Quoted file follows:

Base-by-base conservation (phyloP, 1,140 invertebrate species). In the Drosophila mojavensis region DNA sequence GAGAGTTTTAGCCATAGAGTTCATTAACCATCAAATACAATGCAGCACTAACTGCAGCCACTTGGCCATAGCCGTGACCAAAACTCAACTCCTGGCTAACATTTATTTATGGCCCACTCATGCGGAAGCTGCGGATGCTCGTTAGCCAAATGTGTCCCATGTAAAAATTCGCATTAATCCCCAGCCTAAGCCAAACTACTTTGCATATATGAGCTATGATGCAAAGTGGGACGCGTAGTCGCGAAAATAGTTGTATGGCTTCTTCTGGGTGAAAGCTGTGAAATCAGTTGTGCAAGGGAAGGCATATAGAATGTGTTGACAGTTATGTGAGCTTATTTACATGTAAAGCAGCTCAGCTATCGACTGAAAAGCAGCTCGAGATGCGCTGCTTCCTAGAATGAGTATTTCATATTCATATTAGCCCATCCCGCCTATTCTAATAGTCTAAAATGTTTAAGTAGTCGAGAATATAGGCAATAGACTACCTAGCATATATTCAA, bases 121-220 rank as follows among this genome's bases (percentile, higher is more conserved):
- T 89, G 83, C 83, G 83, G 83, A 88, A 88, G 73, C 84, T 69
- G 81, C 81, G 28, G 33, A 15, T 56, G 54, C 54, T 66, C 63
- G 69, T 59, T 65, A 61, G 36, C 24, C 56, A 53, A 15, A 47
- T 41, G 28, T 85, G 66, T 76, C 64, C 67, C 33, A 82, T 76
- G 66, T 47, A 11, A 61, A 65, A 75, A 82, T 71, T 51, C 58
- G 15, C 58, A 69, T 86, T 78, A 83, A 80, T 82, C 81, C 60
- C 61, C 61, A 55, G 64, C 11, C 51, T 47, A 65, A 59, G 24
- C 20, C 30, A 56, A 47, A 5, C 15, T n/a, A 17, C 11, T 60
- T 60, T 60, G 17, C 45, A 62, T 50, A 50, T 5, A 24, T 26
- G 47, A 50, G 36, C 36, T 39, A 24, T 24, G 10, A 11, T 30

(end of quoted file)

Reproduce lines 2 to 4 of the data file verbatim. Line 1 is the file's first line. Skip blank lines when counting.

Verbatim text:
- T 89, G 83, C 83, G 83, G 83, A 88, A 88, G 73, C 84, T 69
- G 81, C 81, G 28, G 33, A 15, T 56, G 54, C 54, T 66, C 63
- G 69, T 59, T 65, A 61, G 36, C 24, C 56, A 53, A 15, A 47